How well do you know the back of your hand, really?
Many of us are spending a lot of time looking at our hands lately and we think we know them pretty well. But research from York University's Centre for Vision Research shows the way our brains perceive our hands is inaccurate.
In a new study, the Centre's director Laurence Harris, a Psychology professor in York's Faculty of Health, and graduate student Sarah D'Amour, found the brain's representation of the back of hands changes depending on the orientation in which they are held.
The study, published the journal PLoS ONE today, looked at how accurate healthy individuals are at judging the size of the back and the palm of their hand and how perception of hand size might be affected when viewing the hand in familiar or unfamiliar perspectives.
Using a novel technique that revealed the indivduals' implicit representation of their hands in the brain, researchers found the perceived width is different when the hand is held upright compared to when it is held sideways, but only for the back of the hand. There was no variation seen in perception for the palm.
In the study of 40 participants, researchers used two sequentially presented actual size photos of the hand, one distorted, one not. The distorted photo was adjusted until it was equally like the person's internal representation as the undistorted photo. The internal representation of their hand was then taken as the point midway between these two photos.
What's surprising, says Harris, is that the perceived length of the back and palm of the hand are different from each other. The length of the back of the hand is overestimated even though palm length is perceived accurately.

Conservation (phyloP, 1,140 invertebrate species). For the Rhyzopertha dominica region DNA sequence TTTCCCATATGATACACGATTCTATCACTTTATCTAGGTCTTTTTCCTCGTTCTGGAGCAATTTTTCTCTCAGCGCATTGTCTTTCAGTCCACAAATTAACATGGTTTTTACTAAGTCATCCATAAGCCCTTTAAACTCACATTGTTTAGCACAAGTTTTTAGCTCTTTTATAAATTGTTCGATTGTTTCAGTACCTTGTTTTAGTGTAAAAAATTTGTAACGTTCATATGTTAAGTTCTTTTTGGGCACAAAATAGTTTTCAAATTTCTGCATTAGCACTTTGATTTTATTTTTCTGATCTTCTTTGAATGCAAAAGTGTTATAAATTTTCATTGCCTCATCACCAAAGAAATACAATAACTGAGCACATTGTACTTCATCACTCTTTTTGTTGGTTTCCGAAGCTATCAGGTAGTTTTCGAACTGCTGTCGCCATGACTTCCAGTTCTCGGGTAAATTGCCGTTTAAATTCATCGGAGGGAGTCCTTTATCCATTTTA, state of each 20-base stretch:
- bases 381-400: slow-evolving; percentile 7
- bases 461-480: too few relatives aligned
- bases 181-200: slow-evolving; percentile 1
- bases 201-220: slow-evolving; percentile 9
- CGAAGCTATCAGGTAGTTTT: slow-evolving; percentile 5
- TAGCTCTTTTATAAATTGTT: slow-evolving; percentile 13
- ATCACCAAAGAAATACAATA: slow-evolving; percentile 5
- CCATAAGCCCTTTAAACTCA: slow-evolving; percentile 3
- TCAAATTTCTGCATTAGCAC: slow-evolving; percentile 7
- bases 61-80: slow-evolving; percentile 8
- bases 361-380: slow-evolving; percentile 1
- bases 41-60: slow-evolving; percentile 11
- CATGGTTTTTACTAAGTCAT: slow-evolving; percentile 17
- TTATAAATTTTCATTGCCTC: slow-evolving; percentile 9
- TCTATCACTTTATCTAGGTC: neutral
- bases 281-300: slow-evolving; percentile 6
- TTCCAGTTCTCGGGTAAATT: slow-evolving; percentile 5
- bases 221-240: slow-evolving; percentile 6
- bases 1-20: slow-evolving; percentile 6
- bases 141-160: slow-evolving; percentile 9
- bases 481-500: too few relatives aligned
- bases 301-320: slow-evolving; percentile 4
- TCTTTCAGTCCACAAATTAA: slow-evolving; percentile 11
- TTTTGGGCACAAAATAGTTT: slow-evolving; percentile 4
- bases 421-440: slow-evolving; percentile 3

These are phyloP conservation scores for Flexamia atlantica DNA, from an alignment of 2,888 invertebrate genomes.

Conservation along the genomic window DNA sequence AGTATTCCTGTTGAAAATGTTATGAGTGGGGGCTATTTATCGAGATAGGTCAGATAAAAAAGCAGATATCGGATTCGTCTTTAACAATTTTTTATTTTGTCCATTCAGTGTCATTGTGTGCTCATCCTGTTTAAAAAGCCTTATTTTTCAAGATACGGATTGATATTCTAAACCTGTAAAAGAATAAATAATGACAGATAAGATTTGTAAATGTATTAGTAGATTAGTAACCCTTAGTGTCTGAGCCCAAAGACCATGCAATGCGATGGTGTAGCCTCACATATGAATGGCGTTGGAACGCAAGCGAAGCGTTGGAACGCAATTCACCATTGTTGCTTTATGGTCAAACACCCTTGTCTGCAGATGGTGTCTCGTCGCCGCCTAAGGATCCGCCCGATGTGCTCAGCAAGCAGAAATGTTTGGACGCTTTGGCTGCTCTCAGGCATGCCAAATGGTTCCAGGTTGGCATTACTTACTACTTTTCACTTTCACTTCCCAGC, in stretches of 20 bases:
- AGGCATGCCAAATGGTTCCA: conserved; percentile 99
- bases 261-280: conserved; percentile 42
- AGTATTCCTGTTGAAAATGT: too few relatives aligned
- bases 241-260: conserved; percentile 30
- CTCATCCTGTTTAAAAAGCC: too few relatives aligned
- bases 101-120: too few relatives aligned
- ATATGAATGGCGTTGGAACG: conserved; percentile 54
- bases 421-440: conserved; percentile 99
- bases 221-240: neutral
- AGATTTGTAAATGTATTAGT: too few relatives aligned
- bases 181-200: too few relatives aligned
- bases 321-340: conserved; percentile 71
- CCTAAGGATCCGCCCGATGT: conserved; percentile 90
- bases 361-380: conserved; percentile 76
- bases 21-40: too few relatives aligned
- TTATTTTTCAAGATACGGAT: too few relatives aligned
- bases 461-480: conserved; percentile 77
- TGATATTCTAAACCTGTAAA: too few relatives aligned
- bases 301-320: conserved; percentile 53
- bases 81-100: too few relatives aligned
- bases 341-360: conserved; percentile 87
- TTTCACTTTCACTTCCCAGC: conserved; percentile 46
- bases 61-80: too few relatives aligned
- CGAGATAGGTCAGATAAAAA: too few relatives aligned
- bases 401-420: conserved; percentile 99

"These findings are particularly surprising in view of the accuracy shown in positioning the hands when doing complex and precision actions, such as playing the piano or typing on a computer keyboard," said Harris.
There has been extensive research on various aspects of perception and action such as touch, haptics, motor skills, reaching, grasping, pointing, tool use, position sense, and size perception. This is why understanding the complete picture of how the hand is represented in the brain is key, says D'Amour. All these sensory processes and tasks require knowledge about how the brain represents the hand and therefore can be impacted by any size or shape distortions that may occur.
"We see the backs of our hands far more than our palms—and yet it is the backs of our hands that are inaccurately represented in the brain," says D'Amour.
The life-long experiences of directly interacting with and seeing the hands from multiple different viewpoints may result in greater flexibility and plasticity in how the brain represents and perceives the hand, the researchers add.
"These findings imply that the brain's representation of the body is not built up entirely from vision and may not even involve vision at all—even for body parts that are regularly seen," says Harris. "These findings may be extended toward helping people who have extremely distorted perceptions of their own body—misperceptions that cannot apparently be easily overcome by vision."